It’s a wonderful feeling when you can stop paying rent and start paying your own mortgage. Owning your own home is a dream that many people have, but not everyone will achieve. Owning your own home gives you greater financial freedom and is a great investment in your future. For most people, the process is very simple. You approach a lender and tell them about your earnings and how much deposit you can afford. If they agree to lend to you, you can start your house hunt and before long you’ll be moving into your own home. However, for the self-employed, the process looks very different.
With more people than ever before going down the self-employed route, it’s an issue that is going to arise with more frequency. So, here are the basic steps for getting a mortgage when you are self-employed.
In the past, the self-employed could use something known as the self-cert mortgage, but this has now been banned in the UK due to its widespread misuse. When individuals could simply state their own income without proof, some people used this to borrow more than they could afford. For this reason, self-cert mortgages were banned following the financial crash.
Most lenders will want to see at least two year’s worth of accounts for your self-employed business. They will usually accept your end of year form, know as the SA302. They might also want to see your accounts prepared by a registered and/or chartered accountant. This is the only way lenders have to prove your income, so make sure that your accounts are up-to-date and accurate.
It’s common for people to make legal adjustments to their income in order to lessen their tax liability, but this will work against you if you are trying to get a mortgage as it will appear that you earn less and lenders will, therefore, want to lend you less.
If you have more than 1 year of accounts, but less than 2, then lenders might be willing to make a projection based on the information they have or take the first full year’s income as the final amount. If you have more than one year’s worth of accounts and the numbers differ every year, the lender might take the most recent year as your annual income.
The way you have set up your company will have a huge impact on your mortgage possibilities. If you are a sole trader, then all of your income minus your costs will be counted as your annual income.
If you run a partnership, then only your half of the company profits will be counted as your income. And if you run a limited company and you leave money in the company at the end of the year, it’s important to find a lender that will consider this company-retained profit as part of your income. An accountant will be able to help you to structure your accounts in a way that is most attractive to lenders.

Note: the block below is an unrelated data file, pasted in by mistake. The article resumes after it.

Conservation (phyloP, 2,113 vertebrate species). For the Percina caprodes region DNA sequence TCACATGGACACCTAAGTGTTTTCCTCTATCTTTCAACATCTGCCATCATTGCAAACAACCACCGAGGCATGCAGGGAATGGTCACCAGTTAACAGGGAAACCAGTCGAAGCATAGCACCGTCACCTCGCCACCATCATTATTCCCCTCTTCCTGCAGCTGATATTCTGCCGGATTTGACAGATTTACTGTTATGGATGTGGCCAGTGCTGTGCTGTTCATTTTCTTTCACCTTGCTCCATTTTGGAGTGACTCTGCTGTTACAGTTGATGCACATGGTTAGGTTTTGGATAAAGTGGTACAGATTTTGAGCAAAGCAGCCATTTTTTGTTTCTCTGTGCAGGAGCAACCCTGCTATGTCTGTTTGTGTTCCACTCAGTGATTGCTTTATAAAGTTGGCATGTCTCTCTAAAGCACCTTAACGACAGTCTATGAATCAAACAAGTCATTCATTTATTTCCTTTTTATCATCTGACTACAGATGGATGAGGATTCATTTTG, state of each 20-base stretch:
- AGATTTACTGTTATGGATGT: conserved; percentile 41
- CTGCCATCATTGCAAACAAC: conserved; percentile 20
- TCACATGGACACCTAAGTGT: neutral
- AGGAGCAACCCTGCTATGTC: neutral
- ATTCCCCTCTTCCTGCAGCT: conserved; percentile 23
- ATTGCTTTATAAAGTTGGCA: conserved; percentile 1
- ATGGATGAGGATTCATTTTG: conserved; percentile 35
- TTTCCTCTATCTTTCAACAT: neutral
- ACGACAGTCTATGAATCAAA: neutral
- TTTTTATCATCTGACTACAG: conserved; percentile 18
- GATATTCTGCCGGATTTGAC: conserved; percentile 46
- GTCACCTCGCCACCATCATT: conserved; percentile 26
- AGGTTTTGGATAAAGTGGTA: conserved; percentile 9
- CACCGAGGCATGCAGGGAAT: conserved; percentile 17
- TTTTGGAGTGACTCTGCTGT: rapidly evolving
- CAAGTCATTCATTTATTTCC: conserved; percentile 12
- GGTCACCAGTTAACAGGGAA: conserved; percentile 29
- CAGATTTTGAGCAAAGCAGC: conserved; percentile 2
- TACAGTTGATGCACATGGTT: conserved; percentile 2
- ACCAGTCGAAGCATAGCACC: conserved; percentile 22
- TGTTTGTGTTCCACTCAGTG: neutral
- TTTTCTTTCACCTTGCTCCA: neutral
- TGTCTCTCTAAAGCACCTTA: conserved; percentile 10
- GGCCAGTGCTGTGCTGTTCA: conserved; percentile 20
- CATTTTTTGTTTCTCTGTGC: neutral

All lenders will check your credit score before making any decisions. Before you start applying for mortgages, make sure you check your credit score and fix any mistakes which may appear on your record. For example, you should ensure that your address is up-to-date and that all unused credit accounts are closed. If there are any mistakes on your record you can write to the creditor and request that they fix it and give you written confirmation that it is a mistake. Once you have a strong credit report, your application will look a lot more attractive to lenders.
If you are keen to start the house hunt but don’t want your mortgage application to delay the process then you can secure something known as an agreement in principle. This is a provisional agreement from your lender outlining what they would be willing to lend you, pending further checks. This will allow you to start your house hunt with a little bit of certainty. Once you have found a place you like, you can put in an offer, and if it’s accepted then you can put in your final mortgage application. An agreement in principle usually lasts around 3 months, so you may need to reapply if you don’t find somewhere suitable in the first 3 months.
If you are struggling to get accepted, don’t assume that no one will give you a mortgage. Some lenders are more experienced with self-employed individuals, so often it’s a case of finding the right lender or working with a niche mortgage broker. If you are struggling to secure a mortgage, saving a larger deposit can often help tip the scales in your favour. A healthy deposit of 20% along with two-year’s worth of accounts and evidence of regular income is often enough for many lenders.